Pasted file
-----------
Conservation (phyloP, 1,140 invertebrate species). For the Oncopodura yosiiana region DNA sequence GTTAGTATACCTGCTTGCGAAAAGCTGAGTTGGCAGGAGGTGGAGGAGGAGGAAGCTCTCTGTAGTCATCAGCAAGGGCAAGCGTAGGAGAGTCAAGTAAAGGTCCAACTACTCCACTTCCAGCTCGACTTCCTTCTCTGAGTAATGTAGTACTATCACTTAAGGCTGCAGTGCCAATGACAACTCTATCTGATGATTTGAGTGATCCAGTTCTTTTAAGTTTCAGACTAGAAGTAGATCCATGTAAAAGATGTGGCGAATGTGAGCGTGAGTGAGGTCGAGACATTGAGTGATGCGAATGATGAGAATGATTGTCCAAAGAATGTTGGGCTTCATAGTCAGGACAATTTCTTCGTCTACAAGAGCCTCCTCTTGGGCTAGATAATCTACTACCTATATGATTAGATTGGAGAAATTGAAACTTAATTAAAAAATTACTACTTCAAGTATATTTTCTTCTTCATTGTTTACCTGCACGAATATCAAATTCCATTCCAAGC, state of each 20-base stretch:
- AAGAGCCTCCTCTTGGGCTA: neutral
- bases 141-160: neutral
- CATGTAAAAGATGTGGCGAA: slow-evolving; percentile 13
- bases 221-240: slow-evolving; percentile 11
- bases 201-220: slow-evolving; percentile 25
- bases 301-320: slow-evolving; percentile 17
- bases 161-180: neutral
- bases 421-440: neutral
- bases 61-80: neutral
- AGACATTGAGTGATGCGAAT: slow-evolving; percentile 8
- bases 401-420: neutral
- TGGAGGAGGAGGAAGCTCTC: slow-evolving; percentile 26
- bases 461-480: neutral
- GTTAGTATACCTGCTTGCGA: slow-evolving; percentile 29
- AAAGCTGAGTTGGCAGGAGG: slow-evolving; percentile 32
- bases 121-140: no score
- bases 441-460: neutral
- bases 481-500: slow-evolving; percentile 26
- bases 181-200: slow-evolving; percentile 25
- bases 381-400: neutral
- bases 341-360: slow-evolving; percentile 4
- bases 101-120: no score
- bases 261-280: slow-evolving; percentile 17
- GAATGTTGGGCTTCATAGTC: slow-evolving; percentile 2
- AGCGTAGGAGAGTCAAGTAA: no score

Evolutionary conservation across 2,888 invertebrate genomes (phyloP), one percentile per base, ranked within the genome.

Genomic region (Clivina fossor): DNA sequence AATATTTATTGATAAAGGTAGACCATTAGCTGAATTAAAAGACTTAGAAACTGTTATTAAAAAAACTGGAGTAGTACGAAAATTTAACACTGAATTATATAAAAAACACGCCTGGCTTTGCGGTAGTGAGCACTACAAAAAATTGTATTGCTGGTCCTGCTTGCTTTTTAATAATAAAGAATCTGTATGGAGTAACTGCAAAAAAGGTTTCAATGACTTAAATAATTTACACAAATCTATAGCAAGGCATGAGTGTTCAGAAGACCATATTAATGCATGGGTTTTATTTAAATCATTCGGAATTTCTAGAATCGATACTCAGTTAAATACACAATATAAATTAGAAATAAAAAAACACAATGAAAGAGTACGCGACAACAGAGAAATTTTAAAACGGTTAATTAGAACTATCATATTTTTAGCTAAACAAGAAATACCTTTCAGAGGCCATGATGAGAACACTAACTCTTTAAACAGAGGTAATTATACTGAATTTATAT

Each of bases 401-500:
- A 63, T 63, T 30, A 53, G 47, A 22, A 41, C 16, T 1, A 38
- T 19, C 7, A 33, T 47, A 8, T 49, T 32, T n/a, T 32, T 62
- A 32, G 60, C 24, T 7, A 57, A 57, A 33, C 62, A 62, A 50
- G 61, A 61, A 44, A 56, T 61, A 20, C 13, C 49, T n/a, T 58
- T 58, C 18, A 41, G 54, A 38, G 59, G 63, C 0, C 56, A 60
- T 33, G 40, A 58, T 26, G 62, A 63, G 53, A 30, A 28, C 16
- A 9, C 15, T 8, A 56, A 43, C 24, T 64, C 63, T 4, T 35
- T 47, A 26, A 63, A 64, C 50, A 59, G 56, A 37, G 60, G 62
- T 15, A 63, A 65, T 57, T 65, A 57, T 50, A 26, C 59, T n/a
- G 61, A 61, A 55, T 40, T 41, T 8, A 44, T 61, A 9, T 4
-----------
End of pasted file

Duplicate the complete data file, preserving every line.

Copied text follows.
Conservation (phyloP, 1,140 invertebrate species). For the Oncopodura yosiiana region DNA sequence GTTAGTATACCTGCTTGCGAAAAGCTGAGTTGGCAGGAGGTGGAGGAGGAGGAAGCTCTCTGTAGTCATCAGCAAGGGCAAGCGTAGGAGAGTCAAGTAAAGGTCCAACTACTCCACTTCCAGCTCGACTTCCTTCTCTGAGTAATGTAGTACTATCACTTAAGGCTGCAGTGCCAATGACAACTCTATCTGATGATTTGAGTGATCCAGTTCTTTTAAGTTTCAGACTAGAAGTAGATCCATGTAAAAGATGTGGCGAATGTGAGCGTGAGTGAGGTCGAGACATTGAGTGATGCGAATGATGAGAATGATTGTCCAAAGAATGTTGGGCTTCATAGTCAGGACAATTTCTTCGTCTACAAGAGCCTCCTCTTGGGCTAGATAATCTACTACCTATATGATTAGATTGGAGAAATTGAAACTTAATTAAAAAATTACTACTTCAAGTATATTTTCTTCTTCATTGTTTACCTGCACGAATATCAAATTCCATTCCAAGC, state of each 20-base stretch:
- AAGAGCCTCCTCTTGGGCTA: neutral
- bases 141-160: neutral
- CATGTAAAAGATGTGGCGAA: slow-evolving; percentile 13
- bases 221-240: slow-evolving; percentile 11
- bases 201-220: slow-evolving; percentile 25
- bases 301-320: slow-evolving; percentile 17
- bases 161-180: neutral
- bases 421-440: neutral
- bases 61-80: neutral
- AGACATTGAGTGATGCGAAT: slow-evolving; percentile 8
- bases 401-420: neutral
- TGGAGGAGGAGGAAGCTCTC: slow-evolving; percentile 26
- bases 461-480: neutral
- GTTAGTATACCTGCTTGCGA: slow-evolving; percentile 29
- AAAGCTGAGTTGGCAGGAGG: slow-evolving; percentile 32
- bases 121-140: no score
- bases 441-460: neutral
- bases 481-500: slow-evolving; percentile 26
- bases 181-200: slow-evolving; percentile 25
- bases 381-400: neutral
- bases 341-360: slow-evolving; percentile 4
- bases 101-120: no score
- bases 261-280: slow-evolving; percentile 17
- GAATGTTGGGCTTCATAGTC: slow-evolving; percentile 2
- AGCGTAGGAGAGTCAAGTAA: no score

Evolutionary conservation across 2,888 invertebrate genomes (phyloP), one percentile per base, ranked within the genome.

Genomic region (Clivina fossor): DNA sequence AATATTTATTGATAAAGGTAGACCATTAGCTGAATTAAAAGACTTAGAAACTGTTATTAAAAAAACTGGAGTAGTACGAAAATTTAACACTGAATTATATAAAAAACACGCCTGGCTTTGCGGTAGTGAGCACTACAAAAAATTGTATTGCTGGTCCTGCTTGCTTTTTAATAATAAAGAATCTGTATGGAGTAACTGCAAAAAAGGTTTCAATGACTTAAATAATTTACACAAATCTATAGCAAGGCATGAGTGTTCAGAAGACCATATTAATGCATGGGTTTTATTTAAATCATTCGGAATTTCTAGAATCGATACTCAGTTAAATACACAATATAAATTAGAAATAAAAAAACACAATGAAAGAGTACGCGACAACAGAGAAATTTTAAAACGGTTAATTAGAACTATCATATTTTTAGCTAAACAAGAAATACCTTTCAGAGGCCATGATGAGAACACTAACTCTTTAAACAGAGGTAATTATACTGAATTTATAT

Each of bases 401-500:
- A 63, T 63, T 30, A 53, G 47, A 22, A 41, C 16, T 1, A 38
- T 19, C 7, A 33, T 47, A 8, T 49, T 32, T n/a, T 32, T 62
- A 32, G 60, C 24, T 7, A 57, A 57, A 33, C 62, A 62, A 50
- G 61, A 61, A 44, A 56, T 61, A 20, C 13, C 49, T n/a, T 58
- T 58, C 18, A 41, G 54, A 38, G 59, G 63, C 0, C 56, A 60
- T 33, G 40, A 58, T 26, G 62, A 63, G 53, A 30, A 28, C 16
- A 9, C 15, T 8, A 56, A 43, C 24, T 64, C 63, T 4, T 35
- T 47, A 26, A 63, A 64, C 50, A 59, G 56, A 37, G 60, G 62
- T 15, A 63, A 65, T 57, T 65, A 57, T 50, A 26, C 59, T n/a
- G 61, A 61, A 55, T 40, T 41, T 8, A 44, T 61, A 9, T 4